The UK Track, combines additional detail and ambient cues, with a tonal balance weighted more heavily toward the upper-midrange, occasionally bordering on sibilant.  Hendrix's Stratocaster, however, absolutely comes to life on the Track, with a depth of character that isn't heard on either of the other pressings.  Voodoo Chile (Slight Return) is reason enough to own the Track, as it captures Jimi with his guitar, and brings them into your room with a realism and a vengence that is unmatched by the other copies of the record.

Sony/Legacy 180 Gram Reissue
When you first play the new 180 gram reissue from Legacy, you are immediately hit by the increased bass, as well as the additional detail.  This pressing does a very nice job of capturing the kick-drum, as well as the lows of Hendrix's Stratocaster--and that sound can initially be very intoxicating on songs such as Voodoo Chile. Unfortunately, the increased detail brings with it a much brighter sound--and the cymbals and keyboards become fatiguing rather quickly, especially at higher volumes--and I like to play Hendrix loud.
While I have no doubt that this is an analog mastering, there is something about it that sounds "digital" to me--I guess it just sounds a bit sterile.

(Noel Redding, Jimi Hendrix, Mitch Mitchell)

If you already own an original UK Track pressing of this record, you need not look any further. Consider yourself fortunate, as finding one in clean condition today isn't easy--and likely to set you back several hundred dollars.  U.S. pressings on Reprise, however, are not nearly as difficult to come by--and shouldn't cost any more than this very reasonably priced 180 gram reissue. 

If this album is in your Top 20, you owe it to yourself to eventually acquire an original Track.  On the other hand, if this isn't one of your desert island discs, and you've still never been satisfied with the Reprise, finding it either too polite or lacking detail, you might just find what you are looking for in this well-priced and very nicely pressed and packaged Legacy reissue from Sony.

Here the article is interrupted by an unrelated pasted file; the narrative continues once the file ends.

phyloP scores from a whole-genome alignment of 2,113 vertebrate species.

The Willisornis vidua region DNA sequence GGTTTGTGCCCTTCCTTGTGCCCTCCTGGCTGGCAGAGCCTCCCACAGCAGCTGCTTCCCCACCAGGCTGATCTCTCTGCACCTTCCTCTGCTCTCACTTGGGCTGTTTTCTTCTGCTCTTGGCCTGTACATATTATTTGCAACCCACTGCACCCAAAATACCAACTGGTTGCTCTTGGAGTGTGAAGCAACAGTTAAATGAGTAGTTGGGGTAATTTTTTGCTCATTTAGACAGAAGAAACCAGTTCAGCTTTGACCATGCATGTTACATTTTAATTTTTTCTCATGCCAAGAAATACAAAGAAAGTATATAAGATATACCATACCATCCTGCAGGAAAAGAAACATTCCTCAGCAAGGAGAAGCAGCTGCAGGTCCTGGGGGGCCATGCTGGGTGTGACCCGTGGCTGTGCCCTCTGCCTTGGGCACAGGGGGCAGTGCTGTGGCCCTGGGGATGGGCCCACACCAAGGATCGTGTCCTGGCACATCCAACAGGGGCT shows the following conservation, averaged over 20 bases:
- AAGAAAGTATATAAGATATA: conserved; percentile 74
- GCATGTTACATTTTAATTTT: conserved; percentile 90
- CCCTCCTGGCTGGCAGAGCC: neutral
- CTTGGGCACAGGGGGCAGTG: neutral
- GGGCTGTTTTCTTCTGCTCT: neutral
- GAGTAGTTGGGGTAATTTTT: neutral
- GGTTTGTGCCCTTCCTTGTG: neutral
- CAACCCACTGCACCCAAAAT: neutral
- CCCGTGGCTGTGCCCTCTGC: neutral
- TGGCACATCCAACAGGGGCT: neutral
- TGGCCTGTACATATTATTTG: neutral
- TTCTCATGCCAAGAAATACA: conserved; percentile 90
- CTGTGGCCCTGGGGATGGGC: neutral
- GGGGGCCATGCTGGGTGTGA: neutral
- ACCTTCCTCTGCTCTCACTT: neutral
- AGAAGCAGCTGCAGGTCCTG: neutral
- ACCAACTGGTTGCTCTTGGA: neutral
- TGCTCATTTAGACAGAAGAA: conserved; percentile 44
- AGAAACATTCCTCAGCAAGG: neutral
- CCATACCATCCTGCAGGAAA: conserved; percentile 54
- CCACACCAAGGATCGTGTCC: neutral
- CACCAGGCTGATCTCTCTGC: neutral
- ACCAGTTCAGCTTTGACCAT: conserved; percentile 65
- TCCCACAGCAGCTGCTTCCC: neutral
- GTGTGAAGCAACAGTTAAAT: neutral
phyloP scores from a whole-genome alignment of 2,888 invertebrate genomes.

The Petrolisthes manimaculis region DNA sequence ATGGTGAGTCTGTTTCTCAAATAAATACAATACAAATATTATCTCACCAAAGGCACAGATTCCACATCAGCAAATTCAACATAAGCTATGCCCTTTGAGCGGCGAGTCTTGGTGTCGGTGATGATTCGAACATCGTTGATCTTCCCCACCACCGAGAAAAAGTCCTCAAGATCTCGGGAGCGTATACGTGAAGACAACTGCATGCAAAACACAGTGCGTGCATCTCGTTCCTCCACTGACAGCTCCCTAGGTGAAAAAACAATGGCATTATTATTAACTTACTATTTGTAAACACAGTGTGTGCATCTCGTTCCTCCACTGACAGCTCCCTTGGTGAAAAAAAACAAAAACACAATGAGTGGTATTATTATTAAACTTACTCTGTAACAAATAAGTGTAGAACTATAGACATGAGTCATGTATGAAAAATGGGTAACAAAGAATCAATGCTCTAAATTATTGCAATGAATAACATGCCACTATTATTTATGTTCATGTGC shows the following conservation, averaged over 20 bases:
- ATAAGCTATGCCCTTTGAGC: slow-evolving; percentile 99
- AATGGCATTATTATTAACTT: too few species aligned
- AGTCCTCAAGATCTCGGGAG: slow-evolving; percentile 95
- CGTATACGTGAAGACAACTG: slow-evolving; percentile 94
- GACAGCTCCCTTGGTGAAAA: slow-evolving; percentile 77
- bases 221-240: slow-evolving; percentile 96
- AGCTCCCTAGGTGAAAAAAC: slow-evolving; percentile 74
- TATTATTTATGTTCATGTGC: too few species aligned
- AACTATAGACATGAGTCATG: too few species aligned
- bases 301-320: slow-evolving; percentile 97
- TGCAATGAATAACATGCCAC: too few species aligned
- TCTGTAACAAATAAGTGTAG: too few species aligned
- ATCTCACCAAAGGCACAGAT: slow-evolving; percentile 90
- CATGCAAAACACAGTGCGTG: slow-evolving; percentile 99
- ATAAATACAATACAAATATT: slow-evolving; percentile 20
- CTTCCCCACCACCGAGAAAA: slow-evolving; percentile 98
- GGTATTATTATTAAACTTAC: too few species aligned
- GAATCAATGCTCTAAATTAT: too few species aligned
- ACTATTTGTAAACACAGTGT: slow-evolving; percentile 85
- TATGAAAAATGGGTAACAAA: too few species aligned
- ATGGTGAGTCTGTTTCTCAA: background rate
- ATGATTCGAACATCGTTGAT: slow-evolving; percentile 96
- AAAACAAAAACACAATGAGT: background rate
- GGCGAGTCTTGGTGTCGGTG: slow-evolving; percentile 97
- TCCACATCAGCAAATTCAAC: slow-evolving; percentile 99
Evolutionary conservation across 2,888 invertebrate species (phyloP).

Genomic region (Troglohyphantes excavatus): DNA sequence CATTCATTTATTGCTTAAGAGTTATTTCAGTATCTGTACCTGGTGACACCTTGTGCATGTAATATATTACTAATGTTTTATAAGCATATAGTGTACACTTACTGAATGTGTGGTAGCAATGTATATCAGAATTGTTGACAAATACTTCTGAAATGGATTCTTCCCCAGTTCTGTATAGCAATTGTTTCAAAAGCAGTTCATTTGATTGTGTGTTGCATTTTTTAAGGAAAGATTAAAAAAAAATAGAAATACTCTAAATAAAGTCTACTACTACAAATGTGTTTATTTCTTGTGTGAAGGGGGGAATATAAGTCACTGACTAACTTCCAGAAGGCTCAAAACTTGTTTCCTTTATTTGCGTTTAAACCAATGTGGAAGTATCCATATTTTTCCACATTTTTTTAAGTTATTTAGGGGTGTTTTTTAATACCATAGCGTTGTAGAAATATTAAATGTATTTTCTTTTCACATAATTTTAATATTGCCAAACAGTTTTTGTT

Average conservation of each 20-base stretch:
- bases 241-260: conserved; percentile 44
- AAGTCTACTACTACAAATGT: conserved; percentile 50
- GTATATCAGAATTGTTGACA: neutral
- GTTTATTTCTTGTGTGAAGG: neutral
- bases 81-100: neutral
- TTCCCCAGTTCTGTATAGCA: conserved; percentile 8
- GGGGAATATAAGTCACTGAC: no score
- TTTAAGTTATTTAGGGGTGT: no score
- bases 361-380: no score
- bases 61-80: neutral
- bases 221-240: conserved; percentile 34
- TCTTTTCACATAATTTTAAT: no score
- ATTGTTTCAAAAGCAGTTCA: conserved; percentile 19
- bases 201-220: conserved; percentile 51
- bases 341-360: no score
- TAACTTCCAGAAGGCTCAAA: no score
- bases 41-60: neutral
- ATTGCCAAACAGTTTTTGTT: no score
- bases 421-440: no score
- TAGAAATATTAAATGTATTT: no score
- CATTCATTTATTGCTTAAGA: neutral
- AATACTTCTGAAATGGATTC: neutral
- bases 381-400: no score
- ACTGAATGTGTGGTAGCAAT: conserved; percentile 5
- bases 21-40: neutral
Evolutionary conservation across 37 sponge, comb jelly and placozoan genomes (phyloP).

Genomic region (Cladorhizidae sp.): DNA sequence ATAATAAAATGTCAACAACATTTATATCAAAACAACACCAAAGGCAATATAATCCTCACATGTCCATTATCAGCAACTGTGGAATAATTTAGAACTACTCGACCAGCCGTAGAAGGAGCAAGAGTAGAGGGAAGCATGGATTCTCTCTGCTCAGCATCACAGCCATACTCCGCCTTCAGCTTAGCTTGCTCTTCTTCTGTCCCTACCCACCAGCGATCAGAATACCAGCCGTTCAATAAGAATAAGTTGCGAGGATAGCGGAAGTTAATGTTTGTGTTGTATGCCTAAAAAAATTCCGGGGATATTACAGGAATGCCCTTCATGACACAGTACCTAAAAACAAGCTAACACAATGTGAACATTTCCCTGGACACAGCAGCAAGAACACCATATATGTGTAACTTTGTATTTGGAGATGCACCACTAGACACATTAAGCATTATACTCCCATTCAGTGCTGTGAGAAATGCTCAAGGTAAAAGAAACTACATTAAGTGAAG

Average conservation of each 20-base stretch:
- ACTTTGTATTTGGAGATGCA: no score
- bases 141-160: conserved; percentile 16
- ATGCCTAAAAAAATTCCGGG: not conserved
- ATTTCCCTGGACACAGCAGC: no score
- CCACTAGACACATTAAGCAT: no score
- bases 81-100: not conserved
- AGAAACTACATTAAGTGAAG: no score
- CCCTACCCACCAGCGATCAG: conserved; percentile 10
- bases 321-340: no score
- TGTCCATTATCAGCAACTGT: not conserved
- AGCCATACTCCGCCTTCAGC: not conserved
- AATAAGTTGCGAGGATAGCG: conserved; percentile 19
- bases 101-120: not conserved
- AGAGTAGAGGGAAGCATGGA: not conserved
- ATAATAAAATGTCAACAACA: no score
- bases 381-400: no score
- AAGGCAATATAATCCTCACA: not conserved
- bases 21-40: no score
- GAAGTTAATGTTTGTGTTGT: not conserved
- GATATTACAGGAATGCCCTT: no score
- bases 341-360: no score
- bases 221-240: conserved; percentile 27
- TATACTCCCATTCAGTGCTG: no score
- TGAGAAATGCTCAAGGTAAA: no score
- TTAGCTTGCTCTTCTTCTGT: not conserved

jcstark said...

Thanks for the review. I like how much technical detail goes into the reviews you write. For someone like me who is new to the vinyl scene (only 3 years now) and without an original of either "Ladyland" or "Experienced" I found that these remasters were a great way to obtain a nice sounding play copy until I run across UK or US originals.

Anonymous said...

Don't forget that some of us like detail and really aren't thrilled with those old 60's pressings with rolled off bass and treble. I've been burned several times now reading "audiophile" comments about how much better original pressings sound only to seek them out, pay top dollar and then find them dull and weak sounding. I'm glad to know the new Hendrix LPs are detailed AND analog. That's the best of both worlds.

Anonymous said...

Nice quip about the new release sounding "digital" to you, since they are absolutely not digital. You talk about the new release having better detail, more prominent bass, and a brighter sound; only to follow it up by calling it "sterile". It just doesn't connect.

I have the UK track, a European Polydor, the tri-color original Reprise and the two color Reprise of ELL. They all have slightly different sonic characteristics and come from inferior sources.